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Subject: Re: [boost] [git] neglected aspects
From: Steven Watanabe (watanabesj_at_[hidden])
Date: 2012-02-11 12:04:52


On 02/11/2012 08:04 AM, Julian Gonggrijp wrote:
> Julien Nitard wrote:
>>> No, there is a fundamental difference between svn and git. Let me
>>> elaborate.
>>> In svn, by "branch" we just mean a branch of the file tree in the
>>> repository. The repository as a whole has a single history which is a
>>> linear sequence of revisions. So of course you can make a feature
>>> branch, but a commit to that feature branch is really also a commit to
>>> all other branches, the trunk and all tags -- and vice versa.
>> This is just wrong. A commit (or revert) to a branch is a commit to
>> that branch only. And don't tell me that the shared version number is
>> a problem.
> Of course I may be wrong. Please help me to clarify: if I checkout
> branch A (only) and commit a change to it and branch B is not affected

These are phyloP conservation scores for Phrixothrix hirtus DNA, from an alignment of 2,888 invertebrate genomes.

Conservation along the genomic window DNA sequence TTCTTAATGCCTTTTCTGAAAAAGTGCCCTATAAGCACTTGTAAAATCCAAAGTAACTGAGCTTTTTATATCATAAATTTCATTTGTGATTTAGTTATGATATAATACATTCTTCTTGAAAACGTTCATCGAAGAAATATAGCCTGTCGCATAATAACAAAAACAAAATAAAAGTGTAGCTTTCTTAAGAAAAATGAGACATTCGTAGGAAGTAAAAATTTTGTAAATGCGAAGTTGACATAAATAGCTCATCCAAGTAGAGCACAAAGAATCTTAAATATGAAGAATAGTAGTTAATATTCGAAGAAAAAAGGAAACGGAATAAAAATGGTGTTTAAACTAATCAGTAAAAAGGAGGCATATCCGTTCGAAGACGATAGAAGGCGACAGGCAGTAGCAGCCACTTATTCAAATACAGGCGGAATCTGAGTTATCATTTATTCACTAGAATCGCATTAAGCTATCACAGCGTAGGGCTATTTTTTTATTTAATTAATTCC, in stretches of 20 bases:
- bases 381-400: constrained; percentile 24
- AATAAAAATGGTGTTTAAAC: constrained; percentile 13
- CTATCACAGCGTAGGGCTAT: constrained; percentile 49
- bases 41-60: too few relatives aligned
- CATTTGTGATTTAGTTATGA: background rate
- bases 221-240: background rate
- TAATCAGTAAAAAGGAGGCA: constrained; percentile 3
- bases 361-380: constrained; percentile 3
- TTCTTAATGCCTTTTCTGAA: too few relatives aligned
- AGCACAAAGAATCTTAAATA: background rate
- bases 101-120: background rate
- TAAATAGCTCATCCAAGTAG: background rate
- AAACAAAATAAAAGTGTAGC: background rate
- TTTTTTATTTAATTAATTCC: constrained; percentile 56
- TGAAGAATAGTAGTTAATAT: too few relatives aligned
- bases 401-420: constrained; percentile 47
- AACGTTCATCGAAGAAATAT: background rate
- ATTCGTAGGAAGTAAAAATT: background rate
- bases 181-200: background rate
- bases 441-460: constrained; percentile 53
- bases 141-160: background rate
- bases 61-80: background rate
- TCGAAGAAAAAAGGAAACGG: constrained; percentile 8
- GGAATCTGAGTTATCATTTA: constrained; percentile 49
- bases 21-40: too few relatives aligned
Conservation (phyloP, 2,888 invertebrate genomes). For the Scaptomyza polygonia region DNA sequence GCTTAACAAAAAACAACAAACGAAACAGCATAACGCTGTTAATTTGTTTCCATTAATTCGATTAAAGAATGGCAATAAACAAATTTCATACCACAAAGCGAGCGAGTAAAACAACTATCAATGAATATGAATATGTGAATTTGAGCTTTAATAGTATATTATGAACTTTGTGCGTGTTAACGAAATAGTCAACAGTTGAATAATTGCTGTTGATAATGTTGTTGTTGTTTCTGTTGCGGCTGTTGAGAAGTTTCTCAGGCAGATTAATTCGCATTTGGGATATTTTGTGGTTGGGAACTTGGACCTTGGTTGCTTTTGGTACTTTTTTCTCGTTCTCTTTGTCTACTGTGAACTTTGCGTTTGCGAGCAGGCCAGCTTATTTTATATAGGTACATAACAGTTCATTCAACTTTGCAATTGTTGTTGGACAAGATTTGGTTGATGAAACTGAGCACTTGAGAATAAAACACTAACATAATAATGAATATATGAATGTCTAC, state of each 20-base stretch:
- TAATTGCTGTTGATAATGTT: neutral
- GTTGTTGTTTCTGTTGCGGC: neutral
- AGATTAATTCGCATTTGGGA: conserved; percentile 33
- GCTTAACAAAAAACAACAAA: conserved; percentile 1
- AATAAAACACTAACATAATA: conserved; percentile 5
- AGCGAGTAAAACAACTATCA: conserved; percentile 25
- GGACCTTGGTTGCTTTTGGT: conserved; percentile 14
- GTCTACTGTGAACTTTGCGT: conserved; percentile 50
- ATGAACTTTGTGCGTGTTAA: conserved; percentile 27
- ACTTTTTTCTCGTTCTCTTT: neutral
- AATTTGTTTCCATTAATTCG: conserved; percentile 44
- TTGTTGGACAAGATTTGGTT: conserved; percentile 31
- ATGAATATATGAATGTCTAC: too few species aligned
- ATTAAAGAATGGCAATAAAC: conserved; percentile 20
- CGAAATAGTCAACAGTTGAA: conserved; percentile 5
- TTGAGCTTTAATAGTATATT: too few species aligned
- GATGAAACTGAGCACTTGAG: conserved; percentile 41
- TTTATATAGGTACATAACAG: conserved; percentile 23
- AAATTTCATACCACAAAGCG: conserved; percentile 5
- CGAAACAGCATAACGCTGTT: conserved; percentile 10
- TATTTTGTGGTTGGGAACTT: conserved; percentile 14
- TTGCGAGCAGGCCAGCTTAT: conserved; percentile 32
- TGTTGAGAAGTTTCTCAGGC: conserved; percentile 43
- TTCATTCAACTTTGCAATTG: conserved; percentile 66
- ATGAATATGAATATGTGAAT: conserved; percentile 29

> along the way, is that because (1) I didn't edit branch B, so
> naturally it wouldn't be affected, or (2) svn somehow treats edits on
> branch A as events that are isolated from edits on branch B?

(1). The thing is, in svn, we can
operate on any subtree, and ignore
the rest of the repository. So, for
example, given the following situation:

revision 1: branch A
revision 2: branch B
revision 3: branch A
revision 4: branch B

If we want to undo the most recent change to
branch A, the command is

svn merge -r HEAD:2 branches/A

Revision 4 doesn't affect branch A, so it's
left alone.

> The latter would mean that svn could, for example, prevent me from
> doing the following: checkout the entire /branches directory, make
> edits on both /branches/A and /brances/B, then commit all changes
> together in one revision.

svn allows this, although I've never seen anyone
actually do it.

In Christ,
Steven Watanabe

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